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Central America (search for this): chapter 8
d of Miss Bradley her experiences as a teacher residence in Charleston, South Carolina two years of illness goes to Costa Rica three years of teaching in Central America return to the United States Becomes corresponding clerk and translator in a large glass manufactory beginning of the war she determines to go as a nurse l manner. In the family of her cousin, Mr. Baxter, at Charlestown, Massachusetts, there had been living, for two years, three Spanish boys from Costa Rica, Central America. Mr. Baxter was an instructor of youth and they were his pupils. About this period their father arrived to fetch home a daughter who was at school in New Younta Arenas, where she opened a school receiving as pupils, English, Spanish, German, and American children. This was the first English school established in Central America. For three months she taught from a blackboard, and at the end of that time received from New York, books, maps, and all the needful apparatus for a permanen
Warrenton (Virginia, United States) (search for this): chapter 8
garments soaked in human gore Antietam French's Division Hospital Smoketown General Hospital return to the front Fredericksburg Falmouth she almost despairs of the success of our arms Chancellorsville Gettysburg following the troops Warrenton Insolence of the rebels illness goes to the West Chattanooga serious illness return to Nashville labors for the refugees called home to watch over a dying mother the returned prisoners from Andersonville and Salisbury He would have hisper words of consolation to the agonized heart, was certain. On the night of the 10th of July, Mrs. Harris and her friend Miss B. left for Frederick, Maryland, where a battle was expected; but as only skirmishing took place, they kept on to Warrenton and Warrenton Junction, where their labors were incessant in caring for the great numbers of wounded and sick in the hospitals. Constant labor had so far impaired her health, that on the 18th of August she attempted to get away from her work f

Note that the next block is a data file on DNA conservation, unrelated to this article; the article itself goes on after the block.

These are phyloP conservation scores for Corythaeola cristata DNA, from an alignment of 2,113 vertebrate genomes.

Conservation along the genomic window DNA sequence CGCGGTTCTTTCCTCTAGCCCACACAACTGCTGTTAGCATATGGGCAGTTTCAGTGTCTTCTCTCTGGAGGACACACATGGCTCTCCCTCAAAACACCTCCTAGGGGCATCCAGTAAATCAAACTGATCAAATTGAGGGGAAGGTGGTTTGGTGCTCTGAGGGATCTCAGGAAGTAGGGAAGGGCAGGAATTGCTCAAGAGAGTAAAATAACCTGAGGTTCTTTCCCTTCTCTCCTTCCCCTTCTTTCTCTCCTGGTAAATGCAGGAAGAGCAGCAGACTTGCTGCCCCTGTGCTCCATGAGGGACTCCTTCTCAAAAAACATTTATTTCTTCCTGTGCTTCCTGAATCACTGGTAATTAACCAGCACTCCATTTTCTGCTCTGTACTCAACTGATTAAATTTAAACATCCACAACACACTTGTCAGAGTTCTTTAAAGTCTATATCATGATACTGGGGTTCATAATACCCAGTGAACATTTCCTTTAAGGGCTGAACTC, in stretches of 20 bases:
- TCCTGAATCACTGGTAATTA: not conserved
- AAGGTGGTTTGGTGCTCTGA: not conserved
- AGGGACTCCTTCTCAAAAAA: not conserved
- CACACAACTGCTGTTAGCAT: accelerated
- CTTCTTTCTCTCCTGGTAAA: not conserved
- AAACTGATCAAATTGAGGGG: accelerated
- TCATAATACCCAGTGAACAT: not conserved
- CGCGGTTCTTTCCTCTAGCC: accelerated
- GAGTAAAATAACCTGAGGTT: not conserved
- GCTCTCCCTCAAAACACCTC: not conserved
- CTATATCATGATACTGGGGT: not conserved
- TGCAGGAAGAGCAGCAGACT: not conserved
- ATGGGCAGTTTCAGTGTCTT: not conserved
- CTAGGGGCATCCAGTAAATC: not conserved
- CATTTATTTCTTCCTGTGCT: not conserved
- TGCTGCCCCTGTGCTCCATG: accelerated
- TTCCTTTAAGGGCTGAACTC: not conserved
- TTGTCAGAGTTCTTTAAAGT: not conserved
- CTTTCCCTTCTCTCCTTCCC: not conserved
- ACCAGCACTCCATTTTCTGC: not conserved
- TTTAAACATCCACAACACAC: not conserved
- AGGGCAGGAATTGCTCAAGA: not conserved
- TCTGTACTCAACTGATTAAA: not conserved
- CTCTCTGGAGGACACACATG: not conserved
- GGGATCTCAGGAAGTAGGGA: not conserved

Aquia Creek (Virginia, United States) (search for this): chapter 8
mfortably until morning, when the medical officers took them in charge. It was her practice to administer a similar draught to each patient on his leaving for Acquia Creek, en route to the Washington hospitals. A circumstance which occurred during the battle of Fredericksburg, will illustrate very strikingly the courage of Misace that her services which were very arduous, were continued either on the hospital ships or on the shore until the Army of the Potomac left the Peninsula for Acquia Creek and Alexandria, and that in several instances her kindness to wounded rebel officers and soldiers, led them to abandon the rebel service and become hearty, loysick, her skilful nursing, and her entire forgetfulness of self, won for her the hearty esteem and regard of all on board. The troops being all transferred to Acquia Creek and Alexandria, Mrs. Husband went to Washington, and endeavored to obtain a pass and transportation for supplies to Pope's army, then falling back, foot by foo
Lancaster (Pennsylvania, United States) (search for this): chapter 8